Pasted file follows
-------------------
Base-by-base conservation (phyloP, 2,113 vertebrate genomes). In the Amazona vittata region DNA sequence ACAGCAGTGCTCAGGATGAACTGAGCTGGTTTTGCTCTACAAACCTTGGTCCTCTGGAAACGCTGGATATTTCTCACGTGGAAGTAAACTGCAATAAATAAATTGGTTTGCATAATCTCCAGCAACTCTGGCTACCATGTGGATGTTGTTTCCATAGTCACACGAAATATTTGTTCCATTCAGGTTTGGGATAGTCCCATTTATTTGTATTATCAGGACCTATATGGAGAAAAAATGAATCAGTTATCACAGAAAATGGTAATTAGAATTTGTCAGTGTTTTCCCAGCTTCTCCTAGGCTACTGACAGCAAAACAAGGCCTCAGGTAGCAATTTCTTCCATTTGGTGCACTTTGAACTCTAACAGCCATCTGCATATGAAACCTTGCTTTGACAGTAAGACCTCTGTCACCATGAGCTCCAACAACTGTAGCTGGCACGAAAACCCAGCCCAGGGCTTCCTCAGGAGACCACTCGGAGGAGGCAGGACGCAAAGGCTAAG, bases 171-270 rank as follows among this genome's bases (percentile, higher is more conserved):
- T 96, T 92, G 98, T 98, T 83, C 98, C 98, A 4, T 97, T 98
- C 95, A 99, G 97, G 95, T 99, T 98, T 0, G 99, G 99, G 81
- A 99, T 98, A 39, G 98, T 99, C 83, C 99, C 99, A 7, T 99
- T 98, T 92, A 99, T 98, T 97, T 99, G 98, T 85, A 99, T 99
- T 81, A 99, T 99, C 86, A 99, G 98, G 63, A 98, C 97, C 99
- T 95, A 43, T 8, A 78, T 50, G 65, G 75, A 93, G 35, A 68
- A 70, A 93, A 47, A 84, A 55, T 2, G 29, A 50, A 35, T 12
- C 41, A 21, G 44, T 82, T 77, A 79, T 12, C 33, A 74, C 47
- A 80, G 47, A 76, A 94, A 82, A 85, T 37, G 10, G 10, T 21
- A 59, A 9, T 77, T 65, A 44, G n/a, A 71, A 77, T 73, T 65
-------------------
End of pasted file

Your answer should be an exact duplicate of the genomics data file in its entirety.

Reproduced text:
Base-by-base conservation (phyloP, 2,113 vertebrate genomes). In the Amazona vittata region DNA sequence ACAGCAGTGCTCAGGATGAACTGAGCTGGTTTTGCTCTACAAACCTTGGTCCTCTGGAAACGCTGGATATTTCTCACGTGGAAGTAAACTGCAATAAATAAATTGGTTTGCATAATCTCCAGCAACTCTGGCTACCATGTGGATGTTGTTTCCATAGTCACACGAAATATTTGTTCCATTCAGGTTTGGGATAGTCCCATTTATTTGTATTATCAGGACCTATATGGAGAAAAAATGAATCAGTTATCACAGAAAATGGTAATTAGAATTTGTCAGTGTTTTCCCAGCTTCTCCTAGGCTACTGACAGCAAAACAAGGCCTCAGGTAGCAATTTCTTCCATTTGGTGCACTTTGAACTCTAACAGCCATCTGCATATGAAACCTTGCTTTGACAGTAAGACCTCTGTCACCATGAGCTCCAACAACTGTAGCTGGCACGAAAACCCAGCCCAGGGCTTCCTCAGGAGACCACTCGGAGGAGGCAGGACGCAAAGGCTAAG, bases 171-270 rank as follows among this genome's bases (percentile, higher is more conserved):
- T 96, T 92, G 98, T 98, T 83, C 98, C 98, A 4, T 97, T 98
- C 95, A 99, G 97, G 95, T 99, T 98, T 0, G 99, G 99, G 81
- A 99, T 98, A 39, G 98, T 99, C 83, C 99, C 99, A 7, T 99
- T 98, T 92, A 99, T 98, T 97, T 99, G 98, T 85, A 99, T 99
- T 81, A 99, T 99, C 86, A 99, G 98, G 63, A 98, C 97, C 99
- T 95, A 43, T 8, A 78, T 50, G 65, G 75, A 93, G 35, A 68
- A 70, A 93, A 47, A 84, A 55, T 2, G 29, A 50, A 35, T 12
- C 41, A 21, G 44, T 82, T 77, A 79, T 12, C 33, A 74, C 47
- A 80, G 47, A 76, A 94, A 82, A 85, T 37, G 10, G 10, T 21
- A 59, A 9, T 77, T 65, A 44, G n/a, A 71, A 77, T 73, T 65